“My mom just died. She was living in Temecula, California. How do I get a copy of a will?”
Two questions we are asked very frequently are, “How do I get a copy of a trust?” and “How do I get a copy of a will?”
While these questions sound very similar, the answers are completely different.
Unlike with a trust, the executor of a will has absolutely no obligation to provide a copy of the will to anyone. So if the executor of the trust is not giving you information, how do you find out what the will says?
First of all, while the creator of a will is alive, nobody has a right to see it. After that person (called the decedent) has died, the executor must lodge the original will with the clerk of the court in the county where the decedent lived. If someone other than the executor has the original will, that person must give it to the executor within 30 days of learning of the death, so the executor can get it filed.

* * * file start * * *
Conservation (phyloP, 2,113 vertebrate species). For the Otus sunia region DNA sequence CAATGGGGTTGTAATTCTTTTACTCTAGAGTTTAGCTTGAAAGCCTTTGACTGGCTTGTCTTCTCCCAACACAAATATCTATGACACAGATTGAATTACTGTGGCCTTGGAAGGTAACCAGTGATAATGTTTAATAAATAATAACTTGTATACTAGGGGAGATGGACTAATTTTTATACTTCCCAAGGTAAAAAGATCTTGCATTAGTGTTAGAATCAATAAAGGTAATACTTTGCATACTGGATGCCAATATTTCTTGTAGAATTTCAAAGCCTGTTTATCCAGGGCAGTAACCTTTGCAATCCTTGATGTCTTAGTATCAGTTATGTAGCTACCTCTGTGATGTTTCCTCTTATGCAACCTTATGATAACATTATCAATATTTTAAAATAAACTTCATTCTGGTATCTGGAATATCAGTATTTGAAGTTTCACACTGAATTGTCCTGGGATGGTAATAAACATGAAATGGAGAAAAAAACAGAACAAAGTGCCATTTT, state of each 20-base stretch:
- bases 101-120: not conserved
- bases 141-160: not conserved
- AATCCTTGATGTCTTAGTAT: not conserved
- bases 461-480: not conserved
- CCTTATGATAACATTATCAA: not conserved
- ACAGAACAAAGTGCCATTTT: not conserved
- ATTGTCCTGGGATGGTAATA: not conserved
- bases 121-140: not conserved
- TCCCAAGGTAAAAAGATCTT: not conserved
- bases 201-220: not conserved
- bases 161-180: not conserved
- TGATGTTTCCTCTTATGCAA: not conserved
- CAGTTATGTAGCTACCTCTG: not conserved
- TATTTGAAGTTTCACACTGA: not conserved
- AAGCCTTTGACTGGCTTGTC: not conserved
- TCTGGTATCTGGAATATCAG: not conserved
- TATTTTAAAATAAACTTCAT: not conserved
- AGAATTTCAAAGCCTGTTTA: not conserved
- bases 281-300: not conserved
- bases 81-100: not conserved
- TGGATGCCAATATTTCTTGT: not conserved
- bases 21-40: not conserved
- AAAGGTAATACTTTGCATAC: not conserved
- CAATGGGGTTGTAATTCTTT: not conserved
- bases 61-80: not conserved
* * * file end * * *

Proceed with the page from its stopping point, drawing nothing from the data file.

After the will is lodged with the court, it becomes a public record, and anyone can get a copy of a will.
If you have questions about a will or trust and are unsure what to do next, order your free copy of our new book, Winning the Inheritance Battle, available now by calling (888)443-6590.
AttorneyThe Grossman Law Firm, APC · 525 B Street, Suite 1500, San Diego, CA 92101 · (951) 523-8307